Shall We Dance? Review

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Businessman Shohei becomes entranced by the vision of a ballroom dancing teacher he sees teaching in her studio from his train and signs up for classes. His dancing and mood improves and this worries his wife...


Finding comic and heart-warming mileage in the most unlikely milieu - the world of Japanese ballroom dancing - Shall We Dance? emerges as an unadulterated joy. Comparisons to Strictly Ballroom will be inevitable, but Suo's film revels less in the glitzy, sequinned tack and more in the transformational qualities of dance, resulting in a perfectly poised mixture of gentle humour and feelgood sentiment.

Teetering on the verge of a mid-life crisis, married businessman Shohei (a dignified, eminently likeable Yakusyo) becomes fixated by a beautiful woman he glimpses at a dance studio window every night on his train journey home. Secretly enrolling in a beginners class to get close to his mystery woman - aloof instructor Mai (Kusakari) - he gradually discovers a delight in dancing and transforms into a ballroom ace, ready to take on the national championship. Yet his dreams seem threatened as his wife, noticing his happier demeanour, believes he is having an affair and puts a detective on his tail.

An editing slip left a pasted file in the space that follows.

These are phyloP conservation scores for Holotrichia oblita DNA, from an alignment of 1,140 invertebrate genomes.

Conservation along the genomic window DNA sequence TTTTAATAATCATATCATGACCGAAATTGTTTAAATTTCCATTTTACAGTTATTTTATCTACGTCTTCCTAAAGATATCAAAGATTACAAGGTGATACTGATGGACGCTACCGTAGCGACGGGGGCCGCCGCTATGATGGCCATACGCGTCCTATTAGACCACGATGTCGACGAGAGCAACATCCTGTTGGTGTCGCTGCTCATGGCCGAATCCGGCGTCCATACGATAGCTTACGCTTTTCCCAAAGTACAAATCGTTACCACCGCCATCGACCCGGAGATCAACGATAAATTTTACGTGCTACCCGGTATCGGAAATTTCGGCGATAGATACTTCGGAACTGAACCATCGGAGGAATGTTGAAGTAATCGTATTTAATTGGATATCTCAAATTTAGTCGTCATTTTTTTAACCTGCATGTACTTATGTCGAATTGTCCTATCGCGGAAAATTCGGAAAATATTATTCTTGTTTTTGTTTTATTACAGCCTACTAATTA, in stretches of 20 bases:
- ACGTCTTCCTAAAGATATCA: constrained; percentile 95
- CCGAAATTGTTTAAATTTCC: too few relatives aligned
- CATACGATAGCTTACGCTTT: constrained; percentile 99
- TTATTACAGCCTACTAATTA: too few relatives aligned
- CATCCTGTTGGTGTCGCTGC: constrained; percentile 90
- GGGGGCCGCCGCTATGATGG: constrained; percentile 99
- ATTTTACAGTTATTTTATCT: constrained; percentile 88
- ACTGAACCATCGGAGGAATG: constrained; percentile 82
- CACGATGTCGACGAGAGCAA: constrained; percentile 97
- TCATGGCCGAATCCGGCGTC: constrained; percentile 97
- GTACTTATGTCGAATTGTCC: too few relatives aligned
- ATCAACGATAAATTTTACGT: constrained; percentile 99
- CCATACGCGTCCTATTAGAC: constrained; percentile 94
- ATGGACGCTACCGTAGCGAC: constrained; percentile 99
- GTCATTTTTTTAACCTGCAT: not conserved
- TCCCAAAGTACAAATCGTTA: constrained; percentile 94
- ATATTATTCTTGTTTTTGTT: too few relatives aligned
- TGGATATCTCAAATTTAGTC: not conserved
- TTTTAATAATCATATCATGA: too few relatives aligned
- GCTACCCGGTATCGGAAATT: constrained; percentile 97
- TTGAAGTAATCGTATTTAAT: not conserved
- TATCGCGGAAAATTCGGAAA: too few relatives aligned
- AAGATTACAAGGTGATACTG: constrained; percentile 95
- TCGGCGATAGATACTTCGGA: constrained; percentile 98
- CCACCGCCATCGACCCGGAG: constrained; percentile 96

While there are (intentional) laughs to be had from the cheesy incongruity of Japanese folk foxtrotting, Suo's sensibility is a generous, sympathetic one, never poking fun at the aspirations of Shohei and his oddball classmates - such as Tomio (Takenata), Shohei's repressed co-office worker who, on the dance floor, turns into a fiery Latin love god, perfectly expressing the movie's funny but poignant tone.

Yet, the comedy is overlaid with an unashamedly old-fashioned romance: Shohei's journey from unhappy worker bee - the early scenes are cleverly sketched to show his mundane routine without ever themselves being boring - to rejuvenated free spirit is credible, actually earning the film's final emotional wallop. Irresistible.

Funny and poignant, this is entertainment in it's kindest and swishiest form.